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Editorial Reflections by Hettie Buck: It’s never too late

I’ll challenge myself to find a new perspective or fresh view as I move through the day

A day, each day: I’ll gladly take it. Breathing deeply. A moment of morning wishes, prayers or remembering before I rise.

Then I once again routinely prepare to take one step at a time, moving forward hopefully to at least achieve something meaningful or memorable.

I wonder as I slip my shoes on to head out again if others feel the same each day?

Apprehension, anxiety, motivation or inspiration? Do you feel valuable and appreciated when you are in transit to school, work, or to volunteer your time? How do you feel heading into your “one time only day”?

A little praise, a pat on the back with a few kind words, some encouragement or even a listening ear really does go a long way towards lifting another human being’s spirits.

I’ve come to realize — as I age in such a seemingly more rapid way — how much the little things mean to me now. I vow to notice more, express myself honestly but with more patience and diplomacy. Walk in someone else’s shoes, remembering to smile, wave and acknowledge with manners and thoughtful consideration.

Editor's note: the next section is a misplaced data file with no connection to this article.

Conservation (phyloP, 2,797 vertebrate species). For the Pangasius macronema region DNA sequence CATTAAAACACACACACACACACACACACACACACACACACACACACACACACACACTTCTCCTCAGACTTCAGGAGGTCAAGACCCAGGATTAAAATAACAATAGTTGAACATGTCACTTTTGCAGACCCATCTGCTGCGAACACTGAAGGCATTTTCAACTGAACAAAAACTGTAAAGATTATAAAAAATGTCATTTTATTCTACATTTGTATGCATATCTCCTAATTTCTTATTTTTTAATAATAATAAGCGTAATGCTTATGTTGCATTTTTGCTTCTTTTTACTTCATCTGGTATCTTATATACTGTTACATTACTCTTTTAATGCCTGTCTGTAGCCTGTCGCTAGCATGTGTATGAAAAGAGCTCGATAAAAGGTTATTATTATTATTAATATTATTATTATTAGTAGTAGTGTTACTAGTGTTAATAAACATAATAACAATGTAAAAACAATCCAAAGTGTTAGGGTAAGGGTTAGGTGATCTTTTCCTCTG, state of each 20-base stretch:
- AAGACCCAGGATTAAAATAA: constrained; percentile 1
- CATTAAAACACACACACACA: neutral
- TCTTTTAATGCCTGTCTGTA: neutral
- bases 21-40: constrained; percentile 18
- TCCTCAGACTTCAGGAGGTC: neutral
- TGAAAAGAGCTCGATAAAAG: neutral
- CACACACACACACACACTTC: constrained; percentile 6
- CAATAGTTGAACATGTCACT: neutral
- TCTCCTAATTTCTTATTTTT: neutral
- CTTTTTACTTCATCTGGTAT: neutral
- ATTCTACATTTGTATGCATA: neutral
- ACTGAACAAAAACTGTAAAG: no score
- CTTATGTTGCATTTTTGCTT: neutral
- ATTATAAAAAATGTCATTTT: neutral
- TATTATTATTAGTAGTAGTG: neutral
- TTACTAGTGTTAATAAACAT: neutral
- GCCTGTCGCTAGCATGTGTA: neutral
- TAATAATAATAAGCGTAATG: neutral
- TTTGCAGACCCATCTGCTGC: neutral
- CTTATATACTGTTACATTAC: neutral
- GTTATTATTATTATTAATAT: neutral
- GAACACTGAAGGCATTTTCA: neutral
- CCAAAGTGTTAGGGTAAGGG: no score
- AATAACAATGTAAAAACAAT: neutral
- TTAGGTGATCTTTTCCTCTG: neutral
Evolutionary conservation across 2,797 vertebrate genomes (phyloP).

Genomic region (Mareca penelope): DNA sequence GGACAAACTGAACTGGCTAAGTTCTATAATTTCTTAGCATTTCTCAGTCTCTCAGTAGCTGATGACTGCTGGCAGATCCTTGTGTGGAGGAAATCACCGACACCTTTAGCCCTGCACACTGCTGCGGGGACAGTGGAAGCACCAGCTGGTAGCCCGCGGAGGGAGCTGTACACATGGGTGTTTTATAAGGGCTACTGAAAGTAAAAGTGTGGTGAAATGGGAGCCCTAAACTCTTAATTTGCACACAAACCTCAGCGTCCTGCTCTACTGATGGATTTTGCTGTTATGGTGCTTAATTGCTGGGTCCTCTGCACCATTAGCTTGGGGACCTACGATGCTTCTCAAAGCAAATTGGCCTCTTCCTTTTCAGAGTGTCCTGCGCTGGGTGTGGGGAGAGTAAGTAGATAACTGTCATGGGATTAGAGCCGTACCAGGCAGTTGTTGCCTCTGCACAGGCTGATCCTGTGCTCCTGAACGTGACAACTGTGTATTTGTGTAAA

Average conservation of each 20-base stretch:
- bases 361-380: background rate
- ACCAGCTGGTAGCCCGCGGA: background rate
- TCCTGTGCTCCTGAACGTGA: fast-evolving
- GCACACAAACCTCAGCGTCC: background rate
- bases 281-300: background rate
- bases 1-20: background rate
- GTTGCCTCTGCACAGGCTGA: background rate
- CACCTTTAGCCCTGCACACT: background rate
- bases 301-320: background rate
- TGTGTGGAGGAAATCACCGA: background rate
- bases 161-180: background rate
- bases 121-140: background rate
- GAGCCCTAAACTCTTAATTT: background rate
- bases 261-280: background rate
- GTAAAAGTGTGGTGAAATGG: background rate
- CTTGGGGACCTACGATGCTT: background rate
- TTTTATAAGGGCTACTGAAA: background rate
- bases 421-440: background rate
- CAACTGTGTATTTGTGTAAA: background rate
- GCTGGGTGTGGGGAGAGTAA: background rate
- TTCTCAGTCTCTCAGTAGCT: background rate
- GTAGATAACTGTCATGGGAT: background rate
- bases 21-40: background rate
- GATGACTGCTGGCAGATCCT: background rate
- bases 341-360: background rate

When my four kids were little we had a piece of driftwood that we placed on the windowsill or moved around occasionally to remind us of our own three “Cs”: Consideration, Communication, Cooperation. We spoke them to each other daily. I’m not sure where the driftwood is now.

If I am unhappy or dissatisfied with life in the moment I remind myself that it’s up to me to change that mindset. I’m accountable.

We are linked, heart thread to heart thread in this life school journey, sensing each other’s emotions good or bad. It’s pretty mind-blowing to think how much someone can influence our thoughts, moods or intentions. Yet in the end, when all is said and done, we came in alone, we transition onward (at least I like to think so) alone. What will be our legacy or imprint?

I’ve read many self-help, motivational and self improvement books along the way. Og Mandino’s The Greatest Salesman in the World, The Way of the Peaceful Warrior and Sacred Journey of the Peaceful Warrior by Dan Millman, books by Don Miguel Ruiz, Stephen Covey, Eckhart Tolle, The Secret by Rhonda Bryne, The Celestine Prophecy by James Redfield, to name a few. I used to love Erma Bombeck, who had a way of describing motherhood with such humour. There’s nothing like being able to laugh at yourself or relate to another person through humour, even during the toughest times.

As I walk, drive, sit and work my way through this, another day on the planet, I think that I’ll challenge myself to find something like a new perspective or fresh view as I move through the day. I’ll go on a little treasure hunt within today, take a computer and phone break to clear my mind as I start a new gratitude list this week. It’s never too late. As Norman Vincent Peale said, “Live your life and forget your age.”

About the Author: Hettie Buck

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